Since Jorge referred you to the unblinkingeye.com, where there is one article about Azo and Amidol, I will refer you to the Azo section at michaelandpaula.com where there are four articles about Azo and there is also the Azo Forum, where there are many lengthy discussions about these things. Two of the articles are by the fellow who wrote the article at unblinkingeye.com and two are by me. I suggest you go there for much more information about this than you will find anywhere else on the planet. In any case, I will anwer your questions here. (At the moment there is a glitch in the Azo Forum and new topics cannot be added.)

1- Do Amidol processed prints need different exposure than Dektol prints? Probably. Any change of developer will require a change of exposure.

2- Does it change (Azo) paper color/tone? To what? No it does not change the color of the paper. It is what it is -- a neutral black, slightly green, as Jorge described.

3- What is the difference between Fein's and Michael A Smith? formulae - in terms of cool/warm/color to the paper? I do not know Fein's formula. Let me know in an off-line email and I will tell you (by posting here) what the difference will be. My next article in View Camera magazine is about the chemicals in developers and how each one affects the print--including how it affects the color.

4- How's Amidol for papers other than Azo. Is it worth swtching to? In my opinion, yes. Amidol gives deeper blacks than other developers. In my article, "On Printing," which first appeared in View Camera magazine, and which can also be found under "Azo" at www.michaelandpaula.com, I gave the formula for Amidol when it is to be used with enlarging paper. It is a different formula than that which is used with contact printing papers--meaning Azo--the last one still being made.

5- What exactly does extra time in it do (ie, 3-5 mins as opposed to 1-2). For Azo, increasing the time does no good at all. One minute should always be maximum. The best developing times for enlarging paper are a function of the paper and not the developer. Every paper has an optimum developing time. The last enlarging paper I used extensively, Velour Black, had an optimum time of three minutes,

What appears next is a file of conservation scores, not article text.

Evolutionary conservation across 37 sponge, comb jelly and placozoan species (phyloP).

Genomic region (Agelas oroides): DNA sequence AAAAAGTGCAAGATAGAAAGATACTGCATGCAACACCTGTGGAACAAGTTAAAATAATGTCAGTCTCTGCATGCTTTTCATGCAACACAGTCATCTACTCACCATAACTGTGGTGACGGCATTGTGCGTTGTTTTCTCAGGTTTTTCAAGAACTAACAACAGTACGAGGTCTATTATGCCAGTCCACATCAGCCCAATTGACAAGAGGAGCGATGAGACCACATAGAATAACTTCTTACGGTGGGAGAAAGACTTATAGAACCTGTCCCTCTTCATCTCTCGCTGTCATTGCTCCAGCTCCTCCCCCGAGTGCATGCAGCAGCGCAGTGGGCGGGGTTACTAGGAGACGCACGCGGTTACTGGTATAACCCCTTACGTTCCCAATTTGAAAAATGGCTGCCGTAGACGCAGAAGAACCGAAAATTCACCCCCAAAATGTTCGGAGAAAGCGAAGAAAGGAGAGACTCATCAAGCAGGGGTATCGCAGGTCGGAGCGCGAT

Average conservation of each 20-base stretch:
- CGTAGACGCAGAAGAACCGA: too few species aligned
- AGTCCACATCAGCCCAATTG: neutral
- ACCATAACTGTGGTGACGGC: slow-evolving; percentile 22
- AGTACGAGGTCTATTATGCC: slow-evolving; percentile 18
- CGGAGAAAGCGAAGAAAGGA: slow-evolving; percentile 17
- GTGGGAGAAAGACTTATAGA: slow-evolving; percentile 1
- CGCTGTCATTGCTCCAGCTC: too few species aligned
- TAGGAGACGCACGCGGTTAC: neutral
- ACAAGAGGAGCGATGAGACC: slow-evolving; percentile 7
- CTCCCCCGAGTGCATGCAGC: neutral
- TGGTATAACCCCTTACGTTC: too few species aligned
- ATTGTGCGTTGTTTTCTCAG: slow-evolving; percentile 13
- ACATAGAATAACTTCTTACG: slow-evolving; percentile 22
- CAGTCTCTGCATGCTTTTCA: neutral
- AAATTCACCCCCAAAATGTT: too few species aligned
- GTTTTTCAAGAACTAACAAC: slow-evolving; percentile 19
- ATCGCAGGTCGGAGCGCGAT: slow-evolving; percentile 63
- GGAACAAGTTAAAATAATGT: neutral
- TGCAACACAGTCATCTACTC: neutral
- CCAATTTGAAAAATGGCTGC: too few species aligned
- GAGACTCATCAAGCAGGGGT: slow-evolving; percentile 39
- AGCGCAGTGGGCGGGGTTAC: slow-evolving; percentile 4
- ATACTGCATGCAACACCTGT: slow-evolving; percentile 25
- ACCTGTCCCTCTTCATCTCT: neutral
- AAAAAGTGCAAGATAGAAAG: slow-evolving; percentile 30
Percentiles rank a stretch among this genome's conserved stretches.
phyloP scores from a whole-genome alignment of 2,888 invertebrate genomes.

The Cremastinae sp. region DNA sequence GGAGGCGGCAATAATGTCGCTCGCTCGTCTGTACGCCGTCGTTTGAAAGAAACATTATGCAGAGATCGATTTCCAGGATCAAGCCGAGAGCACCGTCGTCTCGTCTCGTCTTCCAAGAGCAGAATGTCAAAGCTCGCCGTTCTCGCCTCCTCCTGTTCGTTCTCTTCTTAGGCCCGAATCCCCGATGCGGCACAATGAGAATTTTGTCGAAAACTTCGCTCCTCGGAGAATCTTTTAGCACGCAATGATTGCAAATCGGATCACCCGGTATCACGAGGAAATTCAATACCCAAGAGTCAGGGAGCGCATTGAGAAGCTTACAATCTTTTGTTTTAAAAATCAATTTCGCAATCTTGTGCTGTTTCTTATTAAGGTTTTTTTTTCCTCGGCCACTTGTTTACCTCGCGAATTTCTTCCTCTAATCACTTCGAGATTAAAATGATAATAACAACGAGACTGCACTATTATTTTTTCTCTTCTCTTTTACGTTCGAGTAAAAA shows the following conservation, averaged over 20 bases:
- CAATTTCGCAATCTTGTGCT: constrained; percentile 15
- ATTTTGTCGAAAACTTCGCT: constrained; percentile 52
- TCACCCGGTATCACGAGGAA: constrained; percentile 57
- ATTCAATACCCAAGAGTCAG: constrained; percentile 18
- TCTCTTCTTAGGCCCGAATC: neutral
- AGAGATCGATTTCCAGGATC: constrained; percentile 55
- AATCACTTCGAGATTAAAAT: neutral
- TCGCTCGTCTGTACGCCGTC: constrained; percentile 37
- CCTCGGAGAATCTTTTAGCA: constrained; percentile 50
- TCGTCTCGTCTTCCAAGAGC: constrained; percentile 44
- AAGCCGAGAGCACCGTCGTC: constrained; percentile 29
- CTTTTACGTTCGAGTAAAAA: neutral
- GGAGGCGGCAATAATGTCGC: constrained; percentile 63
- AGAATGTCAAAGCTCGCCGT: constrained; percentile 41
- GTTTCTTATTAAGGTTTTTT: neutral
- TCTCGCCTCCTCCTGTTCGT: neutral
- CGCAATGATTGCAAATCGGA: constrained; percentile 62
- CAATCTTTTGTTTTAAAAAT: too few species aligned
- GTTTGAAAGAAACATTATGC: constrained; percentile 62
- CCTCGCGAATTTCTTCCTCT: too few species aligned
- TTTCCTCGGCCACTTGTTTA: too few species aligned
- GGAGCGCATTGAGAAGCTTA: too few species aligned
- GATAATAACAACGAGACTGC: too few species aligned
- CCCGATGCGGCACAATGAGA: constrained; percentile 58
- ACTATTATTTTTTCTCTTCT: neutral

6- Lastly, how "better" is Amidol anyway? Are we talking about a 10% improvement? 50% - 100%? You cannot put a % on it like that. Amidol does yield the best tones--longer scale and deeper blacks. Especially when used with a water bath it gives more control over development. It is also easier to use than other developers.

"I've got my breathing mask, gloves, long sleeves and fans all at the ready for this nasty - but highly touted - chemical." No need to overdo it. Amidol is not that toxic--not nearly as toxic as metol or hydroquinone. Wearing a nitrile glove on your developing hand is the only precaution that is needed.

There are no magic bullets, but the Azo/Amidol combination comes as close as possible to one. That being said, this past weekend Paula and I conducted one of our Vision and Technique workshops. Some of the participants brought prints on Azo that were developed in Amidol. Virtually none of the prints were really fine prints, or even very good ones. Printing requires much more than having the right developer or the right paper, although if you have those other things, then having the right paper and the right developer can make a gigantic difference.

Do I know what I am talking about? Recently there was this exchange on another forum--on a mail-server list. The discussion was about ABC Pyro. One respondent wrote this:

"There have been some discussions lately about using ABC, exclusively, with
LF negatives for contact printing with Azo. I have seen Michael's and
Paula's work using these materials and their prints are simply the very
best on Planet Earth."

I replied, "> Well Curt, many thanks for your kind words about our prints. Paula
> and I certainly make prints that are among the finest
> being made today, but the "best on Planet Earth?" We don't know about
> that, but we will happily quote you nonetheless. (which I have done here).

He then answered, "Well, Michael, you're just too modest. By all objective and subjective standards, the prints you produce are absolutely as close to perfection as
humanly possible. You are a perfectionist and a master of the craft."

My advice in any field of endeavor is to listen to those who have actually done the work themselves. Too many on various forums have many things to say, some of which may be quite useful, but without their having the work to back it up, much of it is also unreliable.

Good luck with Amidol and Azo. I do not believe you will be disappointed.